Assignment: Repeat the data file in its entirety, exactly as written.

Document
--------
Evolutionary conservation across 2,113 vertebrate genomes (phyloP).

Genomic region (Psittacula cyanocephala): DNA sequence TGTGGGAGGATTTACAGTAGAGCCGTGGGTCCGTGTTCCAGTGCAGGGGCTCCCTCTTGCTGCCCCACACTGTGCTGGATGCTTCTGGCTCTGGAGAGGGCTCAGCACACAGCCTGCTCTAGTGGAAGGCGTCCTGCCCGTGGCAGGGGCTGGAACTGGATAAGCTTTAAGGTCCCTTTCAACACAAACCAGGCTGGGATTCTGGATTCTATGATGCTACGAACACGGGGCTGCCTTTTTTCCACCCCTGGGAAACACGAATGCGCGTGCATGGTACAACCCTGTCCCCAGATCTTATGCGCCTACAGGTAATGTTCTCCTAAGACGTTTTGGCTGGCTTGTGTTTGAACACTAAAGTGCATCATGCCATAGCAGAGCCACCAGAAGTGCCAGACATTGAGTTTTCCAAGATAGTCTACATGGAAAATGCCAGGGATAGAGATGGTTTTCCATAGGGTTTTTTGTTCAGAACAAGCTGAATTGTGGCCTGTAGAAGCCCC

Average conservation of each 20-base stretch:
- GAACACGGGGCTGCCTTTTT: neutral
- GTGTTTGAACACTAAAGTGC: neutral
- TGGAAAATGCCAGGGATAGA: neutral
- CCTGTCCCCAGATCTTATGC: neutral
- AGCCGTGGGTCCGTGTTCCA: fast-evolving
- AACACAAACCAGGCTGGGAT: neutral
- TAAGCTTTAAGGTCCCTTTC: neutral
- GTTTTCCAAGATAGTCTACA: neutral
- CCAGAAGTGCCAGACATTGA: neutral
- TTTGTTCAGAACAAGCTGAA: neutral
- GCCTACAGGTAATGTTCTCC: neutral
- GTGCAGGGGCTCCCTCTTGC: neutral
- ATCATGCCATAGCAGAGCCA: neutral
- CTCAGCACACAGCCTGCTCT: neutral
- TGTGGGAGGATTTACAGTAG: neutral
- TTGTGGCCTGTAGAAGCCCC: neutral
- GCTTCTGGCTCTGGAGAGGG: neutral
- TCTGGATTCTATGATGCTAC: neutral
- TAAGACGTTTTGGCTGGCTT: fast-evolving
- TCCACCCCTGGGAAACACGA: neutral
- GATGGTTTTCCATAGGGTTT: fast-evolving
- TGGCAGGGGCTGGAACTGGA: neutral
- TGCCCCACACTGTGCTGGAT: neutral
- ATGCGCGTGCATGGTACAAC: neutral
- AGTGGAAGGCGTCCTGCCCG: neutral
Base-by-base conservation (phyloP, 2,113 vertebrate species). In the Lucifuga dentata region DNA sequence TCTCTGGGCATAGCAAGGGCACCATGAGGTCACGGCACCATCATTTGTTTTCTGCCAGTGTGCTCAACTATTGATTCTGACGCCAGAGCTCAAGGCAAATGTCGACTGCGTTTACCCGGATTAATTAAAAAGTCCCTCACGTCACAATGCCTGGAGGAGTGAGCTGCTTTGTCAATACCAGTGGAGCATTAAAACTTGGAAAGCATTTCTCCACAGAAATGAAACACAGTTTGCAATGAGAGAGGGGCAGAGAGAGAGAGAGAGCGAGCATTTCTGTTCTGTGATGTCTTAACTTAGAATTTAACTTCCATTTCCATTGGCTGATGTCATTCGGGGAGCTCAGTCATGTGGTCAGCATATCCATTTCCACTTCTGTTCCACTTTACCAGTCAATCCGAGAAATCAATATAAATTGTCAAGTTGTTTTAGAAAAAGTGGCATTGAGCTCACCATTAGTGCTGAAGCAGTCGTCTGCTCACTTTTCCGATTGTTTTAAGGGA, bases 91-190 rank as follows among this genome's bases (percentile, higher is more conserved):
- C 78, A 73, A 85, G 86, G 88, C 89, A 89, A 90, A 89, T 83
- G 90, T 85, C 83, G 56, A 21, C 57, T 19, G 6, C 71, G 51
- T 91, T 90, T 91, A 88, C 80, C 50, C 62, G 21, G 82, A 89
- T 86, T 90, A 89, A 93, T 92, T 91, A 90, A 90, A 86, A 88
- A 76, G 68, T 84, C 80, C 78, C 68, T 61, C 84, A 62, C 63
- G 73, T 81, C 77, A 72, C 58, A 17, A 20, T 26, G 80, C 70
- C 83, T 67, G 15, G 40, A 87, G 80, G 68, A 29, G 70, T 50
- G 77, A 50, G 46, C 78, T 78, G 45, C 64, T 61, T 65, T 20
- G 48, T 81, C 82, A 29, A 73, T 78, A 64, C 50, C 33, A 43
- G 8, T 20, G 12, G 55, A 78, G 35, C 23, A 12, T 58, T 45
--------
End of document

Evolutionary conservation across 2,113 vertebrate genomes (phyloP).

Genomic region (Psittacula cyanocephala): DNA sequence TGTGGGAGGATTTACAGTAGAGCCGTGGGTCCGTGTTCCAGTGCAGGGGCTCCCTCTTGCTGCCCCACACTGTGCTGGATGCTTCTGGCTCTGGAGAGGGCTCAGCACACAGCCTGCTCTAGTGGAAGGCGTCCTGCCCGTGGCAGGGGCTGGAACTGGATAAGCTTTAAGGTCCCTTTCAACACAAACCAGGCTGGGATTCTGGATTCTATGATGCTACGAACACGGGGCTGCCTTTTTTCCACCCCTGGGAAACACGAATGCGCGTGCATGGTACAACCCTGTCCCCAGATCTTATGCGCCTACAGGTAATGTTCTCCTAAGACGTTTTGGCTGGCTTGTGTTTGAACACTAAAGTGCATCATGCCATAGCAGAGCCACCAGAAGTGCCAGACATTGAGTTTTCCAAGATAGTCTACATGGAAAATGCCAGGGATAGAGATGGTTTTCCATAGGGTTTTTTGTTCAGAACAAGCTGAATTGTGGCCTGTAGAAGCCCC

Average conservation of each 20-base stretch:
- GAACACGGGGCTGCCTTTTT: neutral
- GTGTTTGAACACTAAAGTGC: neutral
- TGGAAAATGCCAGGGATAGA: neutral
- CCTGTCCCCAGATCTTATGC: neutral
- AGCCGTGGGTCCGTGTTCCA: fast-evolving
- AACACAAACCAGGCTGGGAT: neutral
- TAAGCTTTAAGGTCCCTTTC: neutral
- GTTTTCCAAGATAGTCTACA: neutral
- CCAGAAGTGCCAGACATTGA: neutral
- TTTGTTCAGAACAAGCTGAA: neutral
- GCCTACAGGTAATGTTCTCC: neutral
- GTGCAGGGGCTCCCTCTTGC: neutral
- ATCATGCCATAGCAGAGCCA: neutral
- CTCAGCACACAGCCTGCTCT: neutral
- TGTGGGAGGATTTACAGTAG: neutral
- TTGTGGCCTGTAGAAGCCCC: neutral
- GCTTCTGGCTCTGGAGAGGG: neutral
- TCTGGATTCTATGATGCTAC: neutral
- TAAGACGTTTTGGCTGGCTT: fast-evolving
- TCCACCCCTGGGAAACACGA: neutral
- GATGGTTTTCCATAGGGTTT: fast-evolving
- TGGCAGGGGCTGGAACTGGA: neutral
- TGCCCCACACTGTGCTGGAT: neutral
- ATGCGCGTGCATGGTACAAC: neutral
- AGTGGAAGGCGTCCTGCCCG: neutral
Base-by-base conservation (phyloP, 2,113 vertebrate species). In the Lucifuga dentata region DNA sequence TCTCTGGGCATAGCAAGGGCACCATGAGGTCACGGCACCATCATTTGTTTTCTGCCAGTGTGCTCAACTATTGATTCTGACGCCAGAGCTCAAGGCAAATGTCGACTGCGTTTACCCGGATTAATTAAAAAGTCCCTCACGTCACAATGCCTGGAGGAGTGAGCTGCTTTGTCAATACCAGTGGAGCATTAAAACTTGGAAAGCATTTCTCCACAGAAATGAAACACAGTTTGCAATGAGAGAGGGGCAGAGAGAGAGAGAGAGCGAGCATTTCTGTTCTGTGATGTCTTAACTTAGAATTTAACTTCCATTTCCATTGGCTGATGTCATTCGGGGAGCTCAGTCATGTGGTCAGCATATCCATTTCCACTTCTGTTCCACTTTACCAGTCAATCCGAGAAATCAATATAAATTGTCAAGTTGTTTTAGAAAAAGTGGCATTGAGCTCACCATTAGTGCTGAAGCAGTCGTCTGCTCACTTTTCCGATTGTTTTAAGGGA, bases 91-190 rank as follows among this genome's bases (percentile, higher is more conserved):
- C 78, A 73, A 85, G 86, G 88, C 89, A 89, A 90, A 89, T 83
- G 90, T 85, C 83, G 56, A 21, C 57, T 19, G 6, C 71, G 51
- T 91, T 90, T 91, A 88, C 80, C 50, C 62, G 21, G 82, A 89
- T 86, T 90, A 89, A 93, T 92, T 91, A 90, A 90, A 86, A 88
- A 76, G 68, T 84, C 80, C 78, C 68, T 61, C 84, A 62, C 63
- G 73, T 81, C 77, A 72, C 58, A 17, A 20, T 26, G 80, C 70
- C 83, T 67, G 15, G 40, A 87, G 80, G 68, A 29, G 70, T 50
- G 77, A 50, G 46, C 78, T 78, G 45, C 64, T 61, T 65, T 20
- G 48, T 81, C 82, A 29, A 73, T 78, A 64, C 50, C 33, A 43
- G 8, T 20, G 12, G 55, A 78, G 35, C 23, A 12, T 58, T 45